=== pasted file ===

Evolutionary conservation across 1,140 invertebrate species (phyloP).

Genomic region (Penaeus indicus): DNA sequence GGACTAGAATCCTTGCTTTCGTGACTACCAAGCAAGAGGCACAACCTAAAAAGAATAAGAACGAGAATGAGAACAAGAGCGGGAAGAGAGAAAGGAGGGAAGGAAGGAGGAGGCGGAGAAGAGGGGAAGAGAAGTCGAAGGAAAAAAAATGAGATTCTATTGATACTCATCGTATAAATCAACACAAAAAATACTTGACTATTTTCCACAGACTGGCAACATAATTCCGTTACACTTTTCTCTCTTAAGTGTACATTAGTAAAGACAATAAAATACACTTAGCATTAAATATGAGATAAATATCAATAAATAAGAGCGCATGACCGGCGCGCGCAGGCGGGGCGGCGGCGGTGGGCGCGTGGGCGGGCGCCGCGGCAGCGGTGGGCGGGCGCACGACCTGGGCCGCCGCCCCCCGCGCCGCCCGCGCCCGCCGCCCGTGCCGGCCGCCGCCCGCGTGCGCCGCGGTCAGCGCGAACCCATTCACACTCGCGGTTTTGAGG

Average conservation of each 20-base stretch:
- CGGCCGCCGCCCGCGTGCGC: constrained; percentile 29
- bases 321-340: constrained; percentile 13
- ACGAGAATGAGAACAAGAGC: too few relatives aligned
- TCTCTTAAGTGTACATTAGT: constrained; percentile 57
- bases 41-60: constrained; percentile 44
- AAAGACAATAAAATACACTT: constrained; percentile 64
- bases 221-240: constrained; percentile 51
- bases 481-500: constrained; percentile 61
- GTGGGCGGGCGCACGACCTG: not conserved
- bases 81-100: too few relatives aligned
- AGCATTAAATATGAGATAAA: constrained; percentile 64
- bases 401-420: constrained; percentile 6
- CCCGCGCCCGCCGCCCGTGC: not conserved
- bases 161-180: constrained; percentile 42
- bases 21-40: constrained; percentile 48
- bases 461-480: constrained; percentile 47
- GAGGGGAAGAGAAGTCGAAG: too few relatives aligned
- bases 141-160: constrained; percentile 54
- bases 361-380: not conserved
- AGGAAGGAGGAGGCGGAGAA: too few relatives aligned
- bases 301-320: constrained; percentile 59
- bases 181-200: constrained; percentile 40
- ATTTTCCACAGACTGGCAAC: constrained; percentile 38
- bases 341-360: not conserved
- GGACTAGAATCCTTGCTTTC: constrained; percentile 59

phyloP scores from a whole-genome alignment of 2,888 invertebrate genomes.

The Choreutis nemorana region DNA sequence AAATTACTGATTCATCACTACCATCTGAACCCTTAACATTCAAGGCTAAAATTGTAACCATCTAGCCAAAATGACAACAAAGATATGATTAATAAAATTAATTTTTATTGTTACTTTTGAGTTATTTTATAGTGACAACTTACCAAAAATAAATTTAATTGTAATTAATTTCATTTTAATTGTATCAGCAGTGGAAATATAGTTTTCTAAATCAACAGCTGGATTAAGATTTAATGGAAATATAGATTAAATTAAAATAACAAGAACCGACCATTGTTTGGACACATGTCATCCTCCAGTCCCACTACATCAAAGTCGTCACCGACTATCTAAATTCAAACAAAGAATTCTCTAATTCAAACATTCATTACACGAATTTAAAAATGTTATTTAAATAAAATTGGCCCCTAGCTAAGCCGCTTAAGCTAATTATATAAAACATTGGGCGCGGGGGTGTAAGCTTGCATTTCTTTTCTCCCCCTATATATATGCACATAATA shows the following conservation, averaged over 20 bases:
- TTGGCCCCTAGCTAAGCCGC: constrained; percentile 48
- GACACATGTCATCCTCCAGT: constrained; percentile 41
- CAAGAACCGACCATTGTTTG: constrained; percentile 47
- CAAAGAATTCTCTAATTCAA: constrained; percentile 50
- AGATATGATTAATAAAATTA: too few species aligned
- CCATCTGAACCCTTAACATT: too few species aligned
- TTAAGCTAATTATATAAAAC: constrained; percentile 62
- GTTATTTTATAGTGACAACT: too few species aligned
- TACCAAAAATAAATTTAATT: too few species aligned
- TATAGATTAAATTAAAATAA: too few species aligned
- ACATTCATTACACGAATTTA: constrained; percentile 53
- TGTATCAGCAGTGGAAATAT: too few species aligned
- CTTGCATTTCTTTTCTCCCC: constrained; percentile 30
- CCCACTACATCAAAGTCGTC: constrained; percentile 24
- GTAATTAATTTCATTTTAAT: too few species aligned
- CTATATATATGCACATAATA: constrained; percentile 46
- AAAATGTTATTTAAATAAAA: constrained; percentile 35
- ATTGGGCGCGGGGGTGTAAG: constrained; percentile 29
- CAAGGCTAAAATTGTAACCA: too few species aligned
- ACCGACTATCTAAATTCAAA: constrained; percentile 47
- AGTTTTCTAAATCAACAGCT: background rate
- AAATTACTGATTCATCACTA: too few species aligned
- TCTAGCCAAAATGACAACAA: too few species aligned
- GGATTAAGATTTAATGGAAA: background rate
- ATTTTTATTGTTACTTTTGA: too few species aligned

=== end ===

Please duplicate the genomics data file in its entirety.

Evolutionary conservation across 1,140 invertebrate species (phyloP).

Genomic region (Penaeus indicus): DNA sequence GGACTAGAATCCTTGCTTTCGTGACTACCAAGCAAGAGGCACAACCTAAAAAGAATAAGAACGAGAATGAGAACAAGAGCGGGAAGAGAGAAAGGAGGGAAGGAAGGAGGAGGCGGAGAAGAGGGGAAGAGAAGTCGAAGGAAAAAAAATGAGATTCTATTGATACTCATCGTATAAATCAACACAAAAAATACTTGACTATTTTCCACAGACTGGCAACATAATTCCGTTACACTTTTCTCTCTTAAGTGTACATTAGTAAAGACAATAAAATACACTTAGCATTAAATATGAGATAAATATCAATAAATAAGAGCGCATGACCGGCGCGCGCAGGCGGGGCGGCGGCGGTGGGCGCGTGGGCGGGCGCCGCGGCAGCGGTGGGCGGGCGCACGACCTGGGCCGCCGCCCCCCGCGCCGCCCGCGCCCGCCGCCCGTGCCGGCCGCCGCCCGCGTGCGCCGCGGTCAGCGCGAACCCATTCACACTCGCGGTTTTGAGG

Average conservation of each 20-base stretch:
- CGGCCGCCGCCCGCGTGCGC: constrained; percentile 29
- bases 321-340: constrained; percentile 13
- ACGAGAATGAGAACAAGAGC: too few relatives aligned
- TCTCTTAAGTGTACATTAGT: constrained; percentile 57
- bases 41-60: constrained; percentile 44
- AAAGACAATAAAATACACTT: constrained; percentile 64
- bases 221-240: constrained; percentile 51
- bases 481-500: constrained; percentile 61
- GTGGGCGGGCGCACGACCTG: not conserved
- bases 81-100: too few relatives aligned
- AGCATTAAATATGAGATAAA: constrained; percentile 64
- bases 401-420: constrained; percentile 6
- CCCGCGCCCGCCGCCCGTGC: not conserved
- bases 161-180: constrained; percentile 42
- bases 21-40: constrained; percentile 48
- bases 461-480: constrained; percentile 47
- GAGGGGAAGAGAAGTCGAAG: too few relatives aligned
- bases 141-160: constrained; percentile 54
- bases 361-380: not conserved
- AGGAAGGAGGAGGCGGAGAA: too few relatives aligned
- bases 301-320: constrained; percentile 59
- bases 181-200: constrained; percentile 40
- ATTTTCCACAGACTGGCAAC: constrained; percentile 38
- bases 341-360: not conserved
- GGACTAGAATCCTTGCTTTC: constrained; percentile 59

phyloP scores from a whole-genome alignment of 2,888 invertebrate genomes.

The Choreutis nemorana region DNA sequence AAATTACTGATTCATCACTACCATCTGAACCCTTAACATTCAAGGCTAAAATTGTAACCATCTAGCCAAAATGACAACAAAGATATGATTAATAAAATTAATTTTTATTGTTACTTTTGAGTTATTTTATAGTGACAACTTACCAAAAATAAATTTAATTGTAATTAATTTCATTTTAATTGTATCAGCAGTGGAAATATAGTTTTCTAAATCAACAGCTGGATTAAGATTTAATGGAAATATAGATTAAATTAAAATAACAAGAACCGACCATTGTTTGGACACATGTCATCCTCCAGTCCCACTACATCAAAGTCGTCACCGACTATCTAAATTCAAACAAAGAATTCTCTAATTCAAACATTCATTACACGAATTTAAAAATGTTATTTAAATAAAATTGGCCCCTAGCTAAGCCGCTTAAGCTAATTATATAAAACATTGGGCGCGGGGGTGTAAGCTTGCATTTCTTTTCTCCCCCTATATATATGCACATAATA shows the following conservation, averaged over 20 bases:
- TTGGCCCCTAGCTAAGCCGC: constrained; percentile 48
- GACACATGTCATCCTCCAGT: constrained; percentile 41
- CAAGAACCGACCATTGTTTG: constrained; percentile 47
- CAAAGAATTCTCTAATTCAA: constrained; percentile 50
- AGATATGATTAATAAAATTA: too few species aligned
- CCATCTGAACCCTTAACATT: too few species aligned
- TTAAGCTAATTATATAAAAC: constrained; percentile 62
- GTTATTTTATAGTGACAACT: too few species aligned
- TACCAAAAATAAATTTAATT: too few species aligned
- TATAGATTAAATTAAAATAA: too few species aligned
- ACATTCATTACACGAATTTA: constrained; percentile 53
- TGTATCAGCAGTGGAAATAT: too few species aligned
- CTTGCATTTCTTTTCTCCCC: constrained; percentile 30
- CCCACTACATCAAAGTCGTC: constrained; percentile 24
- GTAATTAATTTCATTTTAAT: too few species aligned
- CTATATATATGCACATAATA: constrained; percentile 46
- AAAATGTTATTTAAATAAAA: constrained; percentile 35
- ATTGGGCGCGGGGGTGTAAG: constrained; percentile 29
- CAAGGCTAAAATTGTAACCA: too few species aligned
- ACCGACTATCTAAATTCAAA: constrained; percentile 47
- AGTTTTCTAAATCAACAGCT: background rate
- AAATTACTGATTCATCACTA: too few species aligned
- TCTAGCCAAAATGACAACAA: too few species aligned
- GGATTAAGATTTAATGGAAA: background rate
- ATTTTTATTGTTACTTTTGA: too few species aligned